"title": "Fetch new and updated persons(getPersons - Polling)",
      "description": "Get Snazzy Contacts persons which have recently been modified or created",
      "main": "./lib/triggers/getPersonsPolling.js",                                              (2)
      "metadata": {
        "out": "./lib/schemas/getPersons.out.json"                                                (3)

The example above demonstrates that the trigger with id getPersonsPolling (1) gets implemented by the function described in the getPersonsPolling.js file (2). The metadata field out can optionally refer to an example of the kind of data this trigger generates.


Let us check also the actions. An action is any function that receives data from an earlier step in the flow (either an action or trigger itself) and then acts with and/or on that data in some fashion. The example below demonstrates the actions section from the component.json component descriptor file:

"actions": {
    "upsertPerson": {                                      (1)
      "title": "Upsert a person in Snazzy Contacts",
      "main": "./lib/actions/upsertPerson.js",             (2)
      "metadata": {
        "in": "./lib/schemas/",
        "out": "./lib/schemas/upsertPerson.out.json"

In the example above the action with id upsertPerson (1) gets implemented by the function described in the upsertPerson.js file (2). Compared to the triggers, the action has 2 metadata files. One is for in-metadata (3) and the other is for out-metadata upsertPerson.out.json (4).


This folder contains various functions necessary for the actual functionality of the connector. Of course, it’s entirely possible to have all the functionality contained entirely within the code of the respective trigger or action. But in practice we have found it’s preferable to have a split like this, in order to aid maintainability and reduce redundancy.

Here’s a short overview over each file and its intended purpose:

  • authentication.js: Handles the authentication necessary for taking privileged actions on the API, such as posting login data to the application and receiving an access token. This may not be necessary if your API allows for long-lived API keys or bearer tokens that can be passed on to the connector directly.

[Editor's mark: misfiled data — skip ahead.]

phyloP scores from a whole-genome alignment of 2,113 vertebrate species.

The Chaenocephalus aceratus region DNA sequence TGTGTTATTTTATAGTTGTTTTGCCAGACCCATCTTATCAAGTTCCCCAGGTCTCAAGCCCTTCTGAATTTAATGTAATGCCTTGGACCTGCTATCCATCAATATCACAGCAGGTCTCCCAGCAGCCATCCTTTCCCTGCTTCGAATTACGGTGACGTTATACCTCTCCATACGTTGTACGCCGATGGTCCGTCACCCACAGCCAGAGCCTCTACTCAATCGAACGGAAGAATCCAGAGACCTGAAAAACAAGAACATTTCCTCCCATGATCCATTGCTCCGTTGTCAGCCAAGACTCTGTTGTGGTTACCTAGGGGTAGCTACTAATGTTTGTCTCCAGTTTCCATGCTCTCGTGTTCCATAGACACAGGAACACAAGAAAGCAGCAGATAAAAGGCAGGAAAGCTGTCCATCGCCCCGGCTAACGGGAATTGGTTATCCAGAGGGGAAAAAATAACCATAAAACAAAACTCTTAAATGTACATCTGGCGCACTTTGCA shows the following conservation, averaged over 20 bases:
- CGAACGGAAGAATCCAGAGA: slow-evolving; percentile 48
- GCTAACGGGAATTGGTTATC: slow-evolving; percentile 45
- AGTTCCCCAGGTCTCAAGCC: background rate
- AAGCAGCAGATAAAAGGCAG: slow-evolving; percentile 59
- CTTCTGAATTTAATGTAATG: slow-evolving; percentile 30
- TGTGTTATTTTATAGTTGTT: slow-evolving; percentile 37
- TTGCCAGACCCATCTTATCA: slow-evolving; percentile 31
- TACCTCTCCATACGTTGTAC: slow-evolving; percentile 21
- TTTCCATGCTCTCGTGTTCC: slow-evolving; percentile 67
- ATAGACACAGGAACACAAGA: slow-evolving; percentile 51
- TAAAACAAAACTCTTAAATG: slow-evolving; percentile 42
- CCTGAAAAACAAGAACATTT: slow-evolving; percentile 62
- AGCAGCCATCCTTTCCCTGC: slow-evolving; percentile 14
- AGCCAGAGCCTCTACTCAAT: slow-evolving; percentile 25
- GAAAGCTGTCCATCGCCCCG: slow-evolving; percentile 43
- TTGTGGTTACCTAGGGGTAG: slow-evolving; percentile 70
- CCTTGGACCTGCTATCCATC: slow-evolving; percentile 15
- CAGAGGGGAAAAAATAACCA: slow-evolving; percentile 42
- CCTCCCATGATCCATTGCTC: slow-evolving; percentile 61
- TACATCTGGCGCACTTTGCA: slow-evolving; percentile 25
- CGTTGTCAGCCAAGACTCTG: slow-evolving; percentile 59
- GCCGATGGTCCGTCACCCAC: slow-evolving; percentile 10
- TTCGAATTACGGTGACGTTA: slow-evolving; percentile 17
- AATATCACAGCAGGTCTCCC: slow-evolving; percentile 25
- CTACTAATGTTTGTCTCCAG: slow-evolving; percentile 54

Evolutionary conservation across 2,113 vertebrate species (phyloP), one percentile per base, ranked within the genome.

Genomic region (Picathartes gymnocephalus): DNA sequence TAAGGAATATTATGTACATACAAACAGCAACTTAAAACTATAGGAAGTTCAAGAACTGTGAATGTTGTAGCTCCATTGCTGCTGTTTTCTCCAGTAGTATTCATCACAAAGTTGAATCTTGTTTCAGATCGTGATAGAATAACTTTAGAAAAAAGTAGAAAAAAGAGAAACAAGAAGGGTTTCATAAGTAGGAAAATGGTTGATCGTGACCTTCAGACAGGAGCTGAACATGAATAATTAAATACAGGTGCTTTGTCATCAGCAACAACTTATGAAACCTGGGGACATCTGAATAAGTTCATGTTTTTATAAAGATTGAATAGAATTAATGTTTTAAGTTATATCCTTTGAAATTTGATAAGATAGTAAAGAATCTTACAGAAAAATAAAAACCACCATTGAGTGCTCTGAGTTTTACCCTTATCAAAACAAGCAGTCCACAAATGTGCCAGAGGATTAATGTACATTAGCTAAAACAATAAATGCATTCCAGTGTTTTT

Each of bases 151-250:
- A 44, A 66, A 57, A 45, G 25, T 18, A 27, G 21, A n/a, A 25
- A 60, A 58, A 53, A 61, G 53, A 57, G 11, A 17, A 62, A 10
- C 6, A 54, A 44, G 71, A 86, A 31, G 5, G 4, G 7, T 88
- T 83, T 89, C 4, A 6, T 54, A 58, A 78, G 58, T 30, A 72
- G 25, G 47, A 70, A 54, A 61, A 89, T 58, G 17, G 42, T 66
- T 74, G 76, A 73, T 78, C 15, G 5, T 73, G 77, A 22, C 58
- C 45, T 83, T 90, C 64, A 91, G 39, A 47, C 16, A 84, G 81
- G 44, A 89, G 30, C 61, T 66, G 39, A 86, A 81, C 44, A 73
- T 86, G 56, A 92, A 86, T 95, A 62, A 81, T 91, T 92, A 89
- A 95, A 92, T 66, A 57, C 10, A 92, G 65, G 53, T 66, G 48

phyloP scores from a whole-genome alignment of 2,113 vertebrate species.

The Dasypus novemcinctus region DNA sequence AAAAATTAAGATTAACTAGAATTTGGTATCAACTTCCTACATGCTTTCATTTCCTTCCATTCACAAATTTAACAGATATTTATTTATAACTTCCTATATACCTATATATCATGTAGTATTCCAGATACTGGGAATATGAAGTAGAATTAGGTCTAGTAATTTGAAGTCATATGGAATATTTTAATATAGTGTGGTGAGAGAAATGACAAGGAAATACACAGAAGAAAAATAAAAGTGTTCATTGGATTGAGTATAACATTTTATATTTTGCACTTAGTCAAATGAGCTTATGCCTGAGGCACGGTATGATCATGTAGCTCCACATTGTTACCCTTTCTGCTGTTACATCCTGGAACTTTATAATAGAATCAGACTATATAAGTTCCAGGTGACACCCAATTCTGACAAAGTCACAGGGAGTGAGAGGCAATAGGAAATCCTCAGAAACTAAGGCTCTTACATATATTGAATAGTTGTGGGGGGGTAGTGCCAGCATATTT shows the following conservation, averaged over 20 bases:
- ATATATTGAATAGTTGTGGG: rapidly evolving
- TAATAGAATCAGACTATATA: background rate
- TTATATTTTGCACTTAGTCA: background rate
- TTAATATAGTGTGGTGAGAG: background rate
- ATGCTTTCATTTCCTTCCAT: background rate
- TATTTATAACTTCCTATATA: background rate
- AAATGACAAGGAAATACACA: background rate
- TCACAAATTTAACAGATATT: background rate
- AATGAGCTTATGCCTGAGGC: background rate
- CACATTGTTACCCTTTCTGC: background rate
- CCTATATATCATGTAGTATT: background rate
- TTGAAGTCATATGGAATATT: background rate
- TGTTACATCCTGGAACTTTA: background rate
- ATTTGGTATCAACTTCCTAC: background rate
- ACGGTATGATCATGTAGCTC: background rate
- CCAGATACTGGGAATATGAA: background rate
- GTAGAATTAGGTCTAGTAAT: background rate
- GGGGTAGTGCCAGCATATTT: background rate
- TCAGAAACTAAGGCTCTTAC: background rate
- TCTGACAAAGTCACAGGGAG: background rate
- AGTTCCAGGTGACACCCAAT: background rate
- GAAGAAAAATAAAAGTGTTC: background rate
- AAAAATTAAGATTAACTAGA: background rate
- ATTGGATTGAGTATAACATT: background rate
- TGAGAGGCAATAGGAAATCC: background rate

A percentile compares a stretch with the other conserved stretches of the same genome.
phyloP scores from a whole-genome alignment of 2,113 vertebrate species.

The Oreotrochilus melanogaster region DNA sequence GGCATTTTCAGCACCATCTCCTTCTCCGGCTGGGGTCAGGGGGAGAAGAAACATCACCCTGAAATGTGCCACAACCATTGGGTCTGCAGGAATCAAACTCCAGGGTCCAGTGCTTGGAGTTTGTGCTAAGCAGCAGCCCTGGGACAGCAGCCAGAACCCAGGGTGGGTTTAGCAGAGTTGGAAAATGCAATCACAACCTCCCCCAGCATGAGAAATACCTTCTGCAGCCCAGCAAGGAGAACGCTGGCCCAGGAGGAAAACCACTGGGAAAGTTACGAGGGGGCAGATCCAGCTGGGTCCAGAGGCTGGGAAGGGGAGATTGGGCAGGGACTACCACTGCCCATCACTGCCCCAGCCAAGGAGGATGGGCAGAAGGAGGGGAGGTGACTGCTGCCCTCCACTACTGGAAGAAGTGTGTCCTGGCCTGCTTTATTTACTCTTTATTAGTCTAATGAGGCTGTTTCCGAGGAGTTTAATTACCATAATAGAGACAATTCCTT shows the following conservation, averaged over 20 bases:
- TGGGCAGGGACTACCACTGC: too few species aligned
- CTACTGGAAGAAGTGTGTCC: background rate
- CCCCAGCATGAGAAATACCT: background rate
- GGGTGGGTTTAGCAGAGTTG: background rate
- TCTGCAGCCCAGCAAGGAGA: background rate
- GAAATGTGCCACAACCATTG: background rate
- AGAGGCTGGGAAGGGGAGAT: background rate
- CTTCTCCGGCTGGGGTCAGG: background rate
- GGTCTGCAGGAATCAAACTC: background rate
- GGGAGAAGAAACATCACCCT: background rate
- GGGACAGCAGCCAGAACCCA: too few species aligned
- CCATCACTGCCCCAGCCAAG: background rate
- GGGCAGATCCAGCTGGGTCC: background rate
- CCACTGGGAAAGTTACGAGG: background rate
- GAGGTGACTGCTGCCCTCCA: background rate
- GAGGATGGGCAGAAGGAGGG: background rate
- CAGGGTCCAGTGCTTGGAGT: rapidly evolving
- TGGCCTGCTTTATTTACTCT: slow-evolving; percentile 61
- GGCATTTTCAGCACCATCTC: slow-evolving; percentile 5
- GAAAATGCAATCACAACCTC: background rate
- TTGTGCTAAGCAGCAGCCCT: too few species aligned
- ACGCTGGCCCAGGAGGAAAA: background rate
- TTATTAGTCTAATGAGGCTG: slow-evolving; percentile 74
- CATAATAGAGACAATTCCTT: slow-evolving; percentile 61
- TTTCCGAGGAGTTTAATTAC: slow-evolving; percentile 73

• helpers.js: Contains all the functions necessary for actually communicating with the target API. It sends the necessary requests using a HTTP client and formats the responses so that they can be used by the rest of the flow. Generally, this boils down to returning the body of the request response, and converting it to JSON if necessary.

  • resolver.js: Contains an example implementation of the OIH Conflict Management module. This is somewhat more advanced and beyond the scope of this guide. If you would like to know more, check the documentation of the Conflict Management

Start your own

Now that you have the basics down, we suggest to start with determining what functionality your connector should include. Essential for that is the API you are connecting with. Actions and Triggers

All communication between your connector and the OIH platform is handled by the Ferryman module. For more information about the Ferryman and the functionalities it offers, check the Ferryman documentation

Connector Testing

Once you have begun building a new connector, the next step is testing it in concert with other connectors. Of course, one way of doing that is by simply connecting it with another existing connector in a flow similar to your intended use. But as an alternative, we also offer a minimal development connector with extensive logging of everything it sends and receives. Simply connect it with your own connector in a simple two-step flow and check the logs of the k8s deployment to see whether everything works as it should:

Development Connector